I don’t think Tulisa Contostavlos is a household name in New Zealand (or the US). Certainly the only reason that I’d heard of her is because I spent last winter developing a my knowledge of British comedians, discovered the awesomeness that is Simon Amstell and watched a lot of Never Mind the Buzzcocks. For those who don’t know she was part of a British group called N-Dubz, she judged British X-factor, and she’s about to release a solo album.
And it turns out that she’s awesome. Recently, a scum-bag ex-boyfriend of hers released a sex-tape. Horrifically, this is an occupational hazard for women like Tulisa. And if they have a scumbag ex-boyfriend prepared to release a sex-tape, young female celebrities are trapped in a web of victim-blaming, slut-shaming, judgement. Women in her position have had their careers threatened, and been forced to offer ridiculous ‘apologies’ to keep their job. It is very difficult for the young women caught in this web of judgement to respond to it without reinforcing some of the ideas they’re being attacked with.
Tulisa didn’t respond with a press statement forced by her management or employers, but with another video – where she is straight up, direct and refuses to be shamed by toxic ideas about women’s sexuality:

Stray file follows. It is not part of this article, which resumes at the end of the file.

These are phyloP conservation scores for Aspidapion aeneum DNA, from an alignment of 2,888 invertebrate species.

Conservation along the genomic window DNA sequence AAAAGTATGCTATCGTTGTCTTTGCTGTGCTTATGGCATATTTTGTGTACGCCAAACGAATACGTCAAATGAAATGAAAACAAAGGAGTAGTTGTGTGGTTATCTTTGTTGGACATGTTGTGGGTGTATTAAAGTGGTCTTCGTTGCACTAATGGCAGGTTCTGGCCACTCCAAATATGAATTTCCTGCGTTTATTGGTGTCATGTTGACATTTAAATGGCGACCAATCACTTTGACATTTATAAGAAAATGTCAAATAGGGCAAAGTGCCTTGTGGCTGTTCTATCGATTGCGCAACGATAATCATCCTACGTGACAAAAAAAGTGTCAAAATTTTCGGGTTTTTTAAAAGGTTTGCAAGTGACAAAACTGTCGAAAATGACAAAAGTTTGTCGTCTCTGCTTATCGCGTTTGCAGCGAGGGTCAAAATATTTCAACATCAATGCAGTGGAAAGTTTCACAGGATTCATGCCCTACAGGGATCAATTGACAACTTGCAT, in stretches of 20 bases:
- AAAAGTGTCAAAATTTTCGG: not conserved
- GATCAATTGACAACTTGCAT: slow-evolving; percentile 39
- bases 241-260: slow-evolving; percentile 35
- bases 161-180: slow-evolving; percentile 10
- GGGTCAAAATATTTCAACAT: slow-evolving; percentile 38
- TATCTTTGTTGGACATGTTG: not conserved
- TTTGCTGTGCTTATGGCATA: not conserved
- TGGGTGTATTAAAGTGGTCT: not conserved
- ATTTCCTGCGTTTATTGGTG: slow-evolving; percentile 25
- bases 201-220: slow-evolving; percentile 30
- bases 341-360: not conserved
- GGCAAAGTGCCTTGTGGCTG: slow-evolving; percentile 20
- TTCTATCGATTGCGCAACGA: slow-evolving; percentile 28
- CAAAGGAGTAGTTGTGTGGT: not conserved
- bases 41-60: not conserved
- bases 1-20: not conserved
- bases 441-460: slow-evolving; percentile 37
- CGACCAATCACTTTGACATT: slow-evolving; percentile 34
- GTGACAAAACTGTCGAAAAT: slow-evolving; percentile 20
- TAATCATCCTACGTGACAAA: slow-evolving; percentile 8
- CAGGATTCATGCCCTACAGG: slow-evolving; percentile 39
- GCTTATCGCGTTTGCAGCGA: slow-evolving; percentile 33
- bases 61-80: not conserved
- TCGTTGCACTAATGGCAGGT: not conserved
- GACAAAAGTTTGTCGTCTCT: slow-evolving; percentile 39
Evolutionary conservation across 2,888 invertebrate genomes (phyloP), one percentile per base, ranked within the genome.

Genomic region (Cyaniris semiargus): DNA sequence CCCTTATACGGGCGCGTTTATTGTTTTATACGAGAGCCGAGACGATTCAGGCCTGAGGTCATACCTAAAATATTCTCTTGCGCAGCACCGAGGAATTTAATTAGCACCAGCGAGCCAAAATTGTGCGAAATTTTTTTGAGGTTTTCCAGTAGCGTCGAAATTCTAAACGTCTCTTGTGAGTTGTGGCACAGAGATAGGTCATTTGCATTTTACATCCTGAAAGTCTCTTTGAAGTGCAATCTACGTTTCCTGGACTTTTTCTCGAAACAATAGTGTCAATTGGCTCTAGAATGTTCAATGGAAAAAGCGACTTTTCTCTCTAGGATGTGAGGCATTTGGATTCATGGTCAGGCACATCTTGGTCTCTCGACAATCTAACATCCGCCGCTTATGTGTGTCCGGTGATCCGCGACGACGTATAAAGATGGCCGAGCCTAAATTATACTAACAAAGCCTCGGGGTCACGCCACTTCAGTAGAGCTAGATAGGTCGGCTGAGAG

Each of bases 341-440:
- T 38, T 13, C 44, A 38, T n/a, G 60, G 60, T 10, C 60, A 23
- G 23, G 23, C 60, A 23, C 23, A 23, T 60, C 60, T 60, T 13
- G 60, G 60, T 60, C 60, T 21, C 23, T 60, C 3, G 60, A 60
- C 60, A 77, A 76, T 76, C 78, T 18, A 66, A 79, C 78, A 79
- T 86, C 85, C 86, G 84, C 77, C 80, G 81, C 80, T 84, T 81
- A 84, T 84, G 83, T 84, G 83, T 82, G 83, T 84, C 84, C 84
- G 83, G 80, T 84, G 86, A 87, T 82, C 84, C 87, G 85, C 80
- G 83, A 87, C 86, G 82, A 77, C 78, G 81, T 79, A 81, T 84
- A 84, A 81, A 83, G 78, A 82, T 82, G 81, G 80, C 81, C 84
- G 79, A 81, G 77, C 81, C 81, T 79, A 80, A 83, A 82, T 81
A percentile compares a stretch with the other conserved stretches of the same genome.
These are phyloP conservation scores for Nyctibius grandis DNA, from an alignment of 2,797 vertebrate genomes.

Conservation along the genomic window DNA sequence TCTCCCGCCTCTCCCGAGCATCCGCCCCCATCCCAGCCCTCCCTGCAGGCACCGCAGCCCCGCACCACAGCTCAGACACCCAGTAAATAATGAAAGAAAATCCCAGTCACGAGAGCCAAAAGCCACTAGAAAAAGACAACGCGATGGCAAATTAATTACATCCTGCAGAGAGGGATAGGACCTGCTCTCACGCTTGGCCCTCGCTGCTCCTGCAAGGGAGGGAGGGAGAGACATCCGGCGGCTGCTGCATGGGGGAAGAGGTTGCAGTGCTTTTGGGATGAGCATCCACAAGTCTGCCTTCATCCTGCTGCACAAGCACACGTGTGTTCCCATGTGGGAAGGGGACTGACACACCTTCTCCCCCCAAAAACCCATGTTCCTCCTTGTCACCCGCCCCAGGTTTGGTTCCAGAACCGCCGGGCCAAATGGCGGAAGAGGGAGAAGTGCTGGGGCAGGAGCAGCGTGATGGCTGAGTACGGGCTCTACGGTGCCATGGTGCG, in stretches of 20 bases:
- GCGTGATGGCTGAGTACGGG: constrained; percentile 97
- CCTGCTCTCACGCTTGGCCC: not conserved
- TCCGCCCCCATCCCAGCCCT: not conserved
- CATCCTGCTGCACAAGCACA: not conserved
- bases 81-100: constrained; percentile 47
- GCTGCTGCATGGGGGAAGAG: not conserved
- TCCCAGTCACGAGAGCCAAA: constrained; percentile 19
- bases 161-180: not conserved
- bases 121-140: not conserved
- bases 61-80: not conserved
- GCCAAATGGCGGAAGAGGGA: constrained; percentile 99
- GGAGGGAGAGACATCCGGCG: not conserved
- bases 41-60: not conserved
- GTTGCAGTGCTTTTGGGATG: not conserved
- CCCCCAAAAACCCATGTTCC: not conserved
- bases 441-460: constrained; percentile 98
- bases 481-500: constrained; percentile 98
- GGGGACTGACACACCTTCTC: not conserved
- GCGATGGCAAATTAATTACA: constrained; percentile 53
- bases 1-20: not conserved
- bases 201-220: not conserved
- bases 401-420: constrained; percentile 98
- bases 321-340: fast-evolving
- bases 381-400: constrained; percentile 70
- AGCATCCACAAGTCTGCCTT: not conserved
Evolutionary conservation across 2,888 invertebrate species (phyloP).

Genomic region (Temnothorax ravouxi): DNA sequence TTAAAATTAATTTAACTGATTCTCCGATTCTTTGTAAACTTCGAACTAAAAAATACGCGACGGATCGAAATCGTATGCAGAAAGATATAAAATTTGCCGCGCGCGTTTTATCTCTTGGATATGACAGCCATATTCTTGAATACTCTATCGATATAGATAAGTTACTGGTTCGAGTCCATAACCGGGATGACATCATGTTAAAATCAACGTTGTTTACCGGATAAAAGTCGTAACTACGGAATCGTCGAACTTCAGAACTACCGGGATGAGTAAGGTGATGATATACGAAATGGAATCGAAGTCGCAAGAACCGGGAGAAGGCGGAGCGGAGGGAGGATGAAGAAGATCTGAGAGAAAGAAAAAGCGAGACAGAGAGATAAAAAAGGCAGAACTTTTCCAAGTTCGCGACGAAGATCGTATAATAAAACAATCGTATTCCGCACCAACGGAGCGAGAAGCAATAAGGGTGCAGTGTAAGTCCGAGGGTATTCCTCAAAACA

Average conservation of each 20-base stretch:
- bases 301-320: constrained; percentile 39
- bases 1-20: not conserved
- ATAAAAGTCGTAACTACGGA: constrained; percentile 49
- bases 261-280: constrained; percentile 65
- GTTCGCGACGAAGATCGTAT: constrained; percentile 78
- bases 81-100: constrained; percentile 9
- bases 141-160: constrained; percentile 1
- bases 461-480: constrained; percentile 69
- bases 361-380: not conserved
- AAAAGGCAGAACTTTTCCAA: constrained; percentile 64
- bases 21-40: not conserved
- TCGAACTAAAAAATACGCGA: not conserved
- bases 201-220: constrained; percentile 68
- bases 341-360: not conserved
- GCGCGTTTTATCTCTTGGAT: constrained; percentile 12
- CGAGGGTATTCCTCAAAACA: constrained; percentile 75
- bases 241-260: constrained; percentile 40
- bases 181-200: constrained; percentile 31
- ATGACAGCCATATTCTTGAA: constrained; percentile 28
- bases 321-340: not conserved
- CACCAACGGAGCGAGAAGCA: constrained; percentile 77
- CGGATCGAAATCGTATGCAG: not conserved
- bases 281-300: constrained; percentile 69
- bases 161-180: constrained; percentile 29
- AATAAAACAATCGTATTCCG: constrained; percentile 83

Just go watch the whole thing.
My appreciation for this awesome video was slightly marred because I learned about it in this article from the guardian website. Because the author is not content in celebrating Tulisa’s response. She also emphasises how ‘unlikely’ it is that Tulisa would provide a feminist response.
Tulisa has talked explicitly; about being in an abusive relationship as a teenager and the effect that had on her well-being. I’m just looking at interviews linked on wikipedia and she is very explicit about misogyny and the effect that it has had on her life. And yet the article doesn’t even feel the need to explain or justify why she thinks Tulisa is an ‘unlikely’ feminist.
Because when a commissioning editor at the Observer describes Tulisa as an ‘unlikely’ feminist – the subtext is pretty close to being text. It would be uncouth to be explicit about the class-differences which underly the author’s supposed surprise. After all this is Britain and you can hear Tulisa’s voice – and on the guardian website no more explanation than that is needed.
I think it’s really important to make the subterranean explicit. That’s the only way to recognise these off hand lines as an effort to claim feminism as the exclusive property of middle-class women. This is both an assumption of what feminism is, an expression of what the author wants it to be, and act of maintaining those borders; for the author feminism is a movement that only recognises middle-class women’s expression of their experiences, and allows people to be shocked when working-class women express themselves at all.
The best response of course, is to watch Tulisa’s video again and say that there’s nothing unlikely or surprising about it.